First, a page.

Reid tries similar negative assertions about prayer, worship, and the church. He states bluntly, “Churchill didn’t write prayers, and he didn’t say prayers,” (p. 782). Reid’s “evidence”: The wartime leader skipped a prayer service to look over battle maps. Some who did attend the service interpreted a dove that flew over as a sign of peace and reported it back to Churchill. He responded, “There is nothing in such stuff,” (p. 783). This anecdote proves little. I can think of many Christians, myself included, who might have chosen to study war maps instead of attending the service (It could depend on the military situation or the quality of preaching). Also, I probably would not have taken the dove as a sign, and I am no atheist, not even an agnostic!
Contra Reid’s agnostic thesis, he cannot help recounting the famous 1941 meeting with Roosevelt and the sailors on the battleship Prince of Wales. “Churchill had personally choreographed a worship service…the hymns to be sung….He was seen to dab away tears as he and Roosevelt joined the ship’ crews in singing, ‘O God, Our Help in Ages Past,” (pp.393-94). Absent from Reid’s record is Churchill’s theological commentary on radio about this Christian hymn from that service, “in which the brief, precarious span of human life is contrasted with the immutability of Him to whom a thousand ages are but as yesterday,” (August 24, 1941). Do agnostics, do atheists, typically organize worship services with Christian prayers and hymns, theologize via radio on those hymns, or participate in worship with sincerity that moves them to tears?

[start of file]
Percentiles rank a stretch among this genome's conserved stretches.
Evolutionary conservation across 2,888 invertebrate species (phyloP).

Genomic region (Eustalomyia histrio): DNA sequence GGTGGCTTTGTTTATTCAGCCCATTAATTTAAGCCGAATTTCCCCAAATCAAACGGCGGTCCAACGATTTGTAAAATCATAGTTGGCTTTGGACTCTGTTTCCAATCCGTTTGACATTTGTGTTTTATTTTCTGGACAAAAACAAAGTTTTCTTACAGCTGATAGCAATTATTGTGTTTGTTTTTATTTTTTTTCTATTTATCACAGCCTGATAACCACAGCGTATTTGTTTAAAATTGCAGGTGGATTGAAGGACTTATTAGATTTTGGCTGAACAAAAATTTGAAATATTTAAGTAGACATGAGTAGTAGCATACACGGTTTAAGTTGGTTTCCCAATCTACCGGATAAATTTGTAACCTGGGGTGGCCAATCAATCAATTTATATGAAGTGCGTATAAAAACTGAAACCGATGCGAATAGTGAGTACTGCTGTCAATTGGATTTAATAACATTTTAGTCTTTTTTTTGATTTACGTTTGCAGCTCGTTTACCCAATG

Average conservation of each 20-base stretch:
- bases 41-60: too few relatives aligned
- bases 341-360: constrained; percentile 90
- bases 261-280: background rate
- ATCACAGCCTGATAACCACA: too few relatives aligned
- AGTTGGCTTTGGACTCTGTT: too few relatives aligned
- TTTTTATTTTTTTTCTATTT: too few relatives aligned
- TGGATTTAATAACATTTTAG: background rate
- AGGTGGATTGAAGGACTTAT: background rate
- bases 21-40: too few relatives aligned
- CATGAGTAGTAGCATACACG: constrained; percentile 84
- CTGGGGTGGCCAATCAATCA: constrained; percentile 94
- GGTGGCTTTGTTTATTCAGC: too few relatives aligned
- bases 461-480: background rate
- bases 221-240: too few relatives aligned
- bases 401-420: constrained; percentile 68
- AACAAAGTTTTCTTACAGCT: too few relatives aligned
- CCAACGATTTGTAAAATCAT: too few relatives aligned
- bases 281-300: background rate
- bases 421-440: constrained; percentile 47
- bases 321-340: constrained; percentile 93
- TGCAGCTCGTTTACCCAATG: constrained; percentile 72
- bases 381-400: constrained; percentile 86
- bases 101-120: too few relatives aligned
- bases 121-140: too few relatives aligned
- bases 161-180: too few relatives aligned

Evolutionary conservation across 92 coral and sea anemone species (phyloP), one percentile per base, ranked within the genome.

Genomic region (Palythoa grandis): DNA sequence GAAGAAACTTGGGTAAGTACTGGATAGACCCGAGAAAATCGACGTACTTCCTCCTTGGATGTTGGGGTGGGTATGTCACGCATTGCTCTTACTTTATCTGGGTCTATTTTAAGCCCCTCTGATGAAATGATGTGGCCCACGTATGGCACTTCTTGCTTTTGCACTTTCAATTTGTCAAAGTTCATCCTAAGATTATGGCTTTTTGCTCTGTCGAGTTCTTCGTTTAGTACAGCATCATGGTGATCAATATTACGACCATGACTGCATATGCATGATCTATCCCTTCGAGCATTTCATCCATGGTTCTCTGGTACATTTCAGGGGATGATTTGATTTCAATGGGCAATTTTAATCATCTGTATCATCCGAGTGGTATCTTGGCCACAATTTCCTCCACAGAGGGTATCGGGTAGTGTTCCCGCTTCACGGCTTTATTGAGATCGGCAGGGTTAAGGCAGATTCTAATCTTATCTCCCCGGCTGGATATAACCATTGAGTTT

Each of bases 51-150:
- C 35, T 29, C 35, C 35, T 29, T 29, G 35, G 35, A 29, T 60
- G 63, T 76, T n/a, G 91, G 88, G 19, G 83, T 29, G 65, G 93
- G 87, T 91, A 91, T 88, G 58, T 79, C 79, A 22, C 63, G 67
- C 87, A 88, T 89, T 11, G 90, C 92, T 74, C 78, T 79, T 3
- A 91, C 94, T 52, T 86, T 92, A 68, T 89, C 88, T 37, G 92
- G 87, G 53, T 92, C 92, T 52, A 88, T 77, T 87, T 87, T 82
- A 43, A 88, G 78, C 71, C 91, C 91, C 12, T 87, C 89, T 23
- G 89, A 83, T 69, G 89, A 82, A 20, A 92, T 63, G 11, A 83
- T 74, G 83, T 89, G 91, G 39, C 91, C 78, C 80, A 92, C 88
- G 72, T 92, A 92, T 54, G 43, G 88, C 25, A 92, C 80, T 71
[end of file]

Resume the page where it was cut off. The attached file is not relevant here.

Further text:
Also left out of Reid’s account are Churchill’s written words about what he called this “Divine Service” with the Americans. In his The Second World War: The Grand Alliance memoirs, the P.M. wrote: “This service was felt by us all to be a deeply moving expression of the unity of faith of our two peoples….” Let’s see, what faith would that be—atheism, agnosticism, or humanism? No, Christianity. In this textual description of the event, Churchill glories in “the pulpit….the reading of the prayers….sharing the same books and joining fervently together in the prayers and hymns familiar to both….Every word seemed to stir the heart.” None of this is in Reid.